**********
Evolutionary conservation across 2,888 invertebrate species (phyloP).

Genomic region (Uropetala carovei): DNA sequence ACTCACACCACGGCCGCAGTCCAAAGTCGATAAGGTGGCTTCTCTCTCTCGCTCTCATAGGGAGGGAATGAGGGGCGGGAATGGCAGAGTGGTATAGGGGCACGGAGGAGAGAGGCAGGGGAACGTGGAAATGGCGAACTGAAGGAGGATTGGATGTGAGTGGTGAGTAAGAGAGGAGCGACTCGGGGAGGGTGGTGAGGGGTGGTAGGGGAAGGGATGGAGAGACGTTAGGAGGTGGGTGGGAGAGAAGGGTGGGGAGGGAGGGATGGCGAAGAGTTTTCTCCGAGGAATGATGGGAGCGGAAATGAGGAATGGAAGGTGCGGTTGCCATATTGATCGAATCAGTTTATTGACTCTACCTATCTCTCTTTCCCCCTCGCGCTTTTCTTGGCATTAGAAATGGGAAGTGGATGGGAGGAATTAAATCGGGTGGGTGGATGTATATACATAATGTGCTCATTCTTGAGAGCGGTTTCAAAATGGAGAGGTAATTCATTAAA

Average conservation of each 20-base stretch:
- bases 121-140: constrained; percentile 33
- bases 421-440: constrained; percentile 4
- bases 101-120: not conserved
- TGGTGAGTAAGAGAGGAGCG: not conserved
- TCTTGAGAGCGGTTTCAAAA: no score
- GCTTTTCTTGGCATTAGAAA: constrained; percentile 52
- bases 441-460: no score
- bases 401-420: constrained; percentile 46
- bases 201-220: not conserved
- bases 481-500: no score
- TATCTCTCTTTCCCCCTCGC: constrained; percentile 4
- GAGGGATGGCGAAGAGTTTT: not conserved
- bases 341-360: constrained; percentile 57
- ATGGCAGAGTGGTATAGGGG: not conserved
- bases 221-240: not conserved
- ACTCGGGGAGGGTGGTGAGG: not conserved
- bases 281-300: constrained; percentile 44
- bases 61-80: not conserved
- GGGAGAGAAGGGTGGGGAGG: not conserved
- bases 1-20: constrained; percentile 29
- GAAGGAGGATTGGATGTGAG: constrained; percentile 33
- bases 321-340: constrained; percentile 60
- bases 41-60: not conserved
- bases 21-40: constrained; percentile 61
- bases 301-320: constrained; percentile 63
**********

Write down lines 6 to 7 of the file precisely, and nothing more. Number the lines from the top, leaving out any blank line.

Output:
- bases 101-120: not conserved
- TGGTGAGTAAGAGAGGAGCG: not conserved